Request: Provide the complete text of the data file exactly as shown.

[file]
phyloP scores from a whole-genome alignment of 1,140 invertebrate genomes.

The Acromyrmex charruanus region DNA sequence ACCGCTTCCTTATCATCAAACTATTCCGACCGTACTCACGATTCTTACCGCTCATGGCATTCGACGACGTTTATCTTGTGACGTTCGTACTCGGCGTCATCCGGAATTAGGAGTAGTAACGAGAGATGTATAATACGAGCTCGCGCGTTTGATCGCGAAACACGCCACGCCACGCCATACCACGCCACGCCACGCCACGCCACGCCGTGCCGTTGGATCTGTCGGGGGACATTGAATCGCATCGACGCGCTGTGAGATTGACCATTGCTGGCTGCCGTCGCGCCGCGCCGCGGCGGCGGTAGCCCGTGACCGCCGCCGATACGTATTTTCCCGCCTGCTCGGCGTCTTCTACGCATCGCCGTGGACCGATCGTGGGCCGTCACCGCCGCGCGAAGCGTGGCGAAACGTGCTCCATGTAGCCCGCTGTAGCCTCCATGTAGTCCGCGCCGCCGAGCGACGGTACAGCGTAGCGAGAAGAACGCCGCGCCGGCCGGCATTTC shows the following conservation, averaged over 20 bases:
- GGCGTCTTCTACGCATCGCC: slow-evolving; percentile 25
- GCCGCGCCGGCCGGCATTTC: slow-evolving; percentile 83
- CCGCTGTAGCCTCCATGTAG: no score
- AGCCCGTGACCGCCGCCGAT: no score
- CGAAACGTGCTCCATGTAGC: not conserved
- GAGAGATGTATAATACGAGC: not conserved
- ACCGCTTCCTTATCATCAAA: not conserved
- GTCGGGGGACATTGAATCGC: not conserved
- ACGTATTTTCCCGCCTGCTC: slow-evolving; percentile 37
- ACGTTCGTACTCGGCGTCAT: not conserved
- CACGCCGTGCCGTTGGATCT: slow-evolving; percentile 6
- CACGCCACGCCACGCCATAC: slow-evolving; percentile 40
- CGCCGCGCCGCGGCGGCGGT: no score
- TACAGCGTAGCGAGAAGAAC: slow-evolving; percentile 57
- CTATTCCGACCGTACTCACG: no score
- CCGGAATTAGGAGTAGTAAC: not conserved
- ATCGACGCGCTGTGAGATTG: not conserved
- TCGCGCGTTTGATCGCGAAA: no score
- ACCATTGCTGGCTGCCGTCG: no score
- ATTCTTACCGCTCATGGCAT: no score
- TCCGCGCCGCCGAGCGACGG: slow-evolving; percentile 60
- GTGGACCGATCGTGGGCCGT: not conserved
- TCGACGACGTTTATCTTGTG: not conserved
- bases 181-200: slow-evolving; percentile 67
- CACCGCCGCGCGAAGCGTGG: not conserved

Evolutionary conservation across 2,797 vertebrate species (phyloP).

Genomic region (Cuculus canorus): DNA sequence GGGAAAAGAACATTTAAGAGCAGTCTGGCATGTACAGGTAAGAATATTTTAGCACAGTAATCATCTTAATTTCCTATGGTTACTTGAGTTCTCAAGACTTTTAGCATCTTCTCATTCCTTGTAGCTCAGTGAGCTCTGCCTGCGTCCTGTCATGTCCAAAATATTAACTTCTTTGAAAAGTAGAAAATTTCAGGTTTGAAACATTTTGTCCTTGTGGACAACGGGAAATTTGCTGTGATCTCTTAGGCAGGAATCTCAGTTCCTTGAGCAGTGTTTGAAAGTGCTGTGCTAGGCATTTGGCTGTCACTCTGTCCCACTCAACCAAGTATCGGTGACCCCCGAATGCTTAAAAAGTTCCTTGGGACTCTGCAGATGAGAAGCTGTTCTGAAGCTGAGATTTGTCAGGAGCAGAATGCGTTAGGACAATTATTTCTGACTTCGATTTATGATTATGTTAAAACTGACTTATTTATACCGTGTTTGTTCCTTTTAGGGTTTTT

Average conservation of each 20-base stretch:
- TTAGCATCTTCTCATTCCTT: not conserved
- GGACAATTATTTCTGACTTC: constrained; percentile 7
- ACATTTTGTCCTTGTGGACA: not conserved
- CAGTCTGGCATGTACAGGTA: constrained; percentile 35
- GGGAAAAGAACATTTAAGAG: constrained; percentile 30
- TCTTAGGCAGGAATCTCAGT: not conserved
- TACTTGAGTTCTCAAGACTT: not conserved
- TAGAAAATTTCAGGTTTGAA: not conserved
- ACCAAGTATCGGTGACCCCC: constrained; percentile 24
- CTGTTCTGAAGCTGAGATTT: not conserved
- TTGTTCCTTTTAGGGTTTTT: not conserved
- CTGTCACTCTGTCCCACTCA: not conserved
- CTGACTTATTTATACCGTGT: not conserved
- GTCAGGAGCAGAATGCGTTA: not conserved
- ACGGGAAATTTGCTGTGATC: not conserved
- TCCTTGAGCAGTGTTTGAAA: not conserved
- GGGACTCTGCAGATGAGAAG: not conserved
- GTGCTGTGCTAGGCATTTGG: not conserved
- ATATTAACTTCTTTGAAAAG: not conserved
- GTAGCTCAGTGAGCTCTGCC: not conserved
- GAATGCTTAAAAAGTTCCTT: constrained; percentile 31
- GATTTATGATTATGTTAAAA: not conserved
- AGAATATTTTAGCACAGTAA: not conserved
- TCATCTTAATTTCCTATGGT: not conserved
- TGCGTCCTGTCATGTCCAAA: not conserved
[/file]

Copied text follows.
phyloP scores from a whole-genome alignment of 1,140 invertebrate genomes.

The Acromyrmex charruanus region DNA sequence ACCGCTTCCTTATCATCAAACTATTCCGACCGTACTCACGATTCTTACCGCTCATGGCATTCGACGACGTTTATCTTGTGACGTTCGTACTCGGCGTCATCCGGAATTAGGAGTAGTAACGAGAGATGTATAATACGAGCTCGCGCGTTTGATCGCGAAACACGCCACGCCACGCCATACCACGCCACGCCACGCCACGCCACGCCGTGCCGTTGGATCTGTCGGGGGACATTGAATCGCATCGACGCGCTGTGAGATTGACCATTGCTGGCTGCCGTCGCGCCGCGCCGCGGCGGCGGTAGCCCGTGACCGCCGCCGATACGTATTTTCCCGCCTGCTCGGCGTCTTCTACGCATCGCCGTGGACCGATCGTGGGCCGTCACCGCCGCGCGAAGCGTGGCGAAACGTGCTCCATGTAGCCCGCTGTAGCCTCCATGTAGTCCGCGCCGCCGAGCGACGGTACAGCGTAGCGAGAAGAACGCCGCGCCGGCCGGCATTTC shows the following conservation, averaged over 20 bases:
- GGCGTCTTCTACGCATCGCC: slow-evolving; percentile 25
- GCCGCGCCGGCCGGCATTTC: slow-evolving; percentile 83
- CCGCTGTAGCCTCCATGTAG: no score
- AGCCCGTGACCGCCGCCGAT: no score
- CGAAACGTGCTCCATGTAGC: not conserved
- GAGAGATGTATAATACGAGC: not conserved
- ACCGCTTCCTTATCATCAAA: not conserved
- GTCGGGGGACATTGAATCGC: not conserved
- ACGTATTTTCCCGCCTGCTC: slow-evolving; percentile 37
- ACGTTCGTACTCGGCGTCAT: not conserved
- CACGCCGTGCCGTTGGATCT: slow-evolving; percentile 6
- CACGCCACGCCACGCCATAC: slow-evolving; percentile 40
- CGCCGCGCCGCGGCGGCGGT: no score
- TACAGCGTAGCGAGAAGAAC: slow-evolving; percentile 57
- CTATTCCGACCGTACTCACG: no score
- CCGGAATTAGGAGTAGTAAC: not conserved
- ATCGACGCGCTGTGAGATTG: not conserved
- TCGCGCGTTTGATCGCGAAA: no score
- ACCATTGCTGGCTGCCGTCG: no score
- ATTCTTACCGCTCATGGCAT: no score
- TCCGCGCCGCCGAGCGACGG: slow-evolving; percentile 60
- GTGGACCGATCGTGGGCCGT: not conserved
- TCGACGACGTTTATCTTGTG: not conserved
- bases 181-200: slow-evolving; percentile 67
- CACCGCCGCGCGAAGCGTGG: not conserved

Evolutionary conservation across 2,797 vertebrate species (phyloP).

Genomic region (Cuculus canorus): DNA sequence GGGAAAAGAACATTTAAGAGCAGTCTGGCATGTACAGGTAAGAATATTTTAGCACAGTAATCATCTTAATTTCCTATGGTTACTTGAGTTCTCAAGACTTTTAGCATCTTCTCATTCCTTGTAGCTCAGTGAGCTCTGCCTGCGTCCTGTCATGTCCAAAATATTAACTTCTTTGAAAAGTAGAAAATTTCAGGTTTGAAACATTTTGTCCTTGTGGACAACGGGAAATTTGCTGTGATCTCTTAGGCAGGAATCTCAGTTCCTTGAGCAGTGTTTGAAAGTGCTGTGCTAGGCATTTGGCTGTCACTCTGTCCCACTCAACCAAGTATCGGTGACCCCCGAATGCTTAAAAAGTTCCTTGGGACTCTGCAGATGAGAAGCTGTTCTGAAGCTGAGATTTGTCAGGAGCAGAATGCGTTAGGACAATTATTTCTGACTTCGATTTATGATTATGTTAAAACTGACTTATTTATACCGTGTTTGTTCCTTTTAGGGTTTTT

Average conservation of each 20-base stretch:
- TTAGCATCTTCTCATTCCTT: not conserved
- GGACAATTATTTCTGACTTC: constrained; percentile 7
- ACATTTTGTCCTTGTGGACA: not conserved
- CAGTCTGGCATGTACAGGTA: constrained; percentile 35
- GGGAAAAGAACATTTAAGAG: constrained; percentile 30
- TCTTAGGCAGGAATCTCAGT: not conserved
- TACTTGAGTTCTCAAGACTT: not conserved
- TAGAAAATTTCAGGTTTGAA: not conserved
- ACCAAGTATCGGTGACCCCC: constrained; percentile 24
- CTGTTCTGAAGCTGAGATTT: not conserved
- TTGTTCCTTTTAGGGTTTTT: not conserved
- CTGTCACTCTGTCCCACTCA: not conserved
- CTGACTTATTTATACCGTGT: not conserved
- GTCAGGAGCAGAATGCGTTA: not conserved
- ACGGGAAATTTGCTGTGATC: not conserved
- TCCTTGAGCAGTGTTTGAAA: not conserved
- GGGACTCTGCAGATGAGAAG: not conserved
- GTGCTGTGCTAGGCATTTGG: not conserved
- ATATTAACTTCTTTGAAAAG: not conserved
- GTAGCTCAGTGAGCTCTGCC: not conserved
- GAATGCTTAAAAAGTTCCTT: constrained; percentile 31
- GATTTATGATTATGTTAAAA: not conserved
- AGAATATTTTAGCACAGTAA: not conserved
- TCATCTTAATTTCCTATGGT: not conserved
- TGCGTCCTGTCATGTCCAAA: not conserved